It is common sense that the enforcement of Data Protection Law in Europe needs improvement.  A lack of effective sanctions has frequently been cited as one of the main reasons for existing enforcement deficits.  In general, effective sanctions are regarded as a prerequisite for achieving compliance with legal rules  and in theory, many different types of sanctions can be applied for violations of Data Protection Law, both under the existing national rules and the rules of the GDPR. In practice, however, the application of the sanctions is lagging behind the theoretical possibilities. Accordingly, Data Protection Laws are sometimes referred to as “toothless” or as “paper tigers”.  From the perspective of legal philosophy, it can even be argued that a law without effective sanctions is not a law at all.
This article looks into the possible reasons for the lack of sanctions for violations of data protection rules, and focuses particularly on administrative fines. Specifically, the article examines the new rules of the GDPR concerning administrative fines and attempts to forecast to what extent those rules may be able to compensate for the existing lack of enforcement and sanctions.
There are many different legal instruments to sanction violations of Data Protection Law. In a broad sense, a sanction can be defined as “the detriment, loss of reward, or coercive intervention annexed to a violation of a law as a means of enforcing the law”.  In the context of Data Protection Law, this can include measures from the negative mentioning of a data controller in a supervisory authority’s activity report (“naming and shaming”) or an order by such an authority, as well as a civil-rights claim for damages by a data subject. Even though immaterial damages such as loss of reputation due to a mention in an activity report or a high-damage claim can be more painful for an enterprise in certain cases, technically administrative fines and criminal penalties are to be regarded as the most severe sanctions for data protection violations.
This article focuses on administrative fines for data protection violations. Administrative fines are of a higher practical relevance than criminal penalties.  While the Data Protection Directive 95/46/EC (DPD) does not specifically mention or require administrative fines for Data Protection violations,  most EU member states have implemented such sanctions in their Data Protection Acts.  However, there are big differences in the maximum amounts of administrative fines between the different member states.  While Romanian Law (maximum circa 11,000 €)  and Slovenian Law (12,510 €)  allow for relatively low fines, Spanish (600,000 €)  and UK Laws (500,000 £)  have much higher thresholds.
In this section, I discuss the possible reasons behind the deficit of sanctions with a particular focus on the application of administrative fines.  Hereby I especially look at the role of the data subjects and the sanctioning authorities. For the sake of improved comprehensibility, this article operates under the assumption that DPAs have the competence to impose administrative sanctions for data protection violations, as is the case with most DPAs in Europe.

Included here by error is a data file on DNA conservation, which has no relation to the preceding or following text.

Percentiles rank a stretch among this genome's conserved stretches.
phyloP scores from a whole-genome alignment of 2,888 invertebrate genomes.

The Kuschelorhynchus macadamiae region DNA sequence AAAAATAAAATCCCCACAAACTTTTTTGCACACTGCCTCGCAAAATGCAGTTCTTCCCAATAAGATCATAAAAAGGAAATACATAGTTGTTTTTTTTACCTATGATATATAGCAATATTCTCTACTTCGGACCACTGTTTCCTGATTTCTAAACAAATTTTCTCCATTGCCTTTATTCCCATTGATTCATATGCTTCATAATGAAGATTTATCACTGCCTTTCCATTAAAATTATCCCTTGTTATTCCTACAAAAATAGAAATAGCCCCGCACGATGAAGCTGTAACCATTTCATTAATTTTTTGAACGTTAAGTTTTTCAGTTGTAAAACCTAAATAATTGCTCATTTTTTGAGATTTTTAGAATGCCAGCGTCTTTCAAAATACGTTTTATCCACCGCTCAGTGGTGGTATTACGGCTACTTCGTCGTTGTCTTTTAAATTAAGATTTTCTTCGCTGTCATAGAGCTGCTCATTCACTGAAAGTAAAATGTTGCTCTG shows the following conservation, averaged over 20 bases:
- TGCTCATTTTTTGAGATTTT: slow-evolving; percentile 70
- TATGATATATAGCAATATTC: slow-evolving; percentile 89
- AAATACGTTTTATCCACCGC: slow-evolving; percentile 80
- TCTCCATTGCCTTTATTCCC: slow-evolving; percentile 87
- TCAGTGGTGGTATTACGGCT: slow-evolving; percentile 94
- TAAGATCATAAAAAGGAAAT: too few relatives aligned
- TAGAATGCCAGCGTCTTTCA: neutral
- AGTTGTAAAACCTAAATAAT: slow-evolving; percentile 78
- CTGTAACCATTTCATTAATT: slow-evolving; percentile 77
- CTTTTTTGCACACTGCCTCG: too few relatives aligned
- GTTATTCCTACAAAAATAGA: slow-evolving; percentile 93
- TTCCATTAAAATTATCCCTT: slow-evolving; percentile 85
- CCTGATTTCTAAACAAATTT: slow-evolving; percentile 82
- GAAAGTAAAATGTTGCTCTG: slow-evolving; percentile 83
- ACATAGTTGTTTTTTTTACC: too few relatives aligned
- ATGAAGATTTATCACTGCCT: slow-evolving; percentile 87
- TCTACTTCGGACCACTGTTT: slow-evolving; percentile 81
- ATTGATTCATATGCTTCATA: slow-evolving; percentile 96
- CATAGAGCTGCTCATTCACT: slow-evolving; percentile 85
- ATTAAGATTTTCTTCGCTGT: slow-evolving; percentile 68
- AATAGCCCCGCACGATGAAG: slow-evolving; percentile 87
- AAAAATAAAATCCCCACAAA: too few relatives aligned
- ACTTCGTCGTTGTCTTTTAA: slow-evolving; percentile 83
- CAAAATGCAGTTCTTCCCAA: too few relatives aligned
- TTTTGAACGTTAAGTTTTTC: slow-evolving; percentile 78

If data subjects or authorities gain knowledge of a violation of Data Protection rules, it is their responsibility to initiate a procedure, which can eventually lead to an administrative fine. However, there are several reasons why the involved actors often do not make such an effort.
First, there are different conceivable reasons for data subjects to avoid initiating proceedings that could lead to administrative sanctions for data controllers. Among the very limited empirical material on the matter, a recent study conducted by the European Union Agency for Fundamental Rights gives some insight into the question.  The study looks at the factors that prevent subjects from seeking remedies or initiating procedures after they have experienced data protection violations.  Several of these explanations apply to administrative fine proceedings in particular. The study distinguishes between “[I]ssues related directly to the procedure” such as the duration and the costs of the procedure, a “[l]ack of information or knowledge”, and “[s]pecific personal and other reasons that made individuals uneasy about initiating the procedures.” 
In a broader sense, the so-called “rational apathy”  or “rational disinterest” of data subjects affected by data protection violations can be identified as the main reason for choosing a path on inaction. From the perspective of the data subject, the effort to initiate a procedure can seem disproportionately large compared to the possible outcome. Violations of Data Protection Laws are often not regarded as important enough to take steps against them, especially if they do not affect financial interests and do not involve “sensitive” areas of life such as financial matters or the workplace. 
While there are several cases where data protection violations can have immediate effects on data subjects,  there seem to be even more scenarios where this is not the case and the impact of a data protection violation will only become perceptible a certain time after the initial violation has taken place. This is connected with the typical characteristic of Data Protection Law to protect individual rights in the forefront of further violations. As the German Constitutional Court has stated in its decisions on the basic right to informational self-determination, which is the basis of German Data Protection Law, “such an endangerment situation can already arise in the run-up to concrete threats to specific legal interests, in particular if personal information can be used and linked in a manner which the person concerned can neither detect nor prevent.”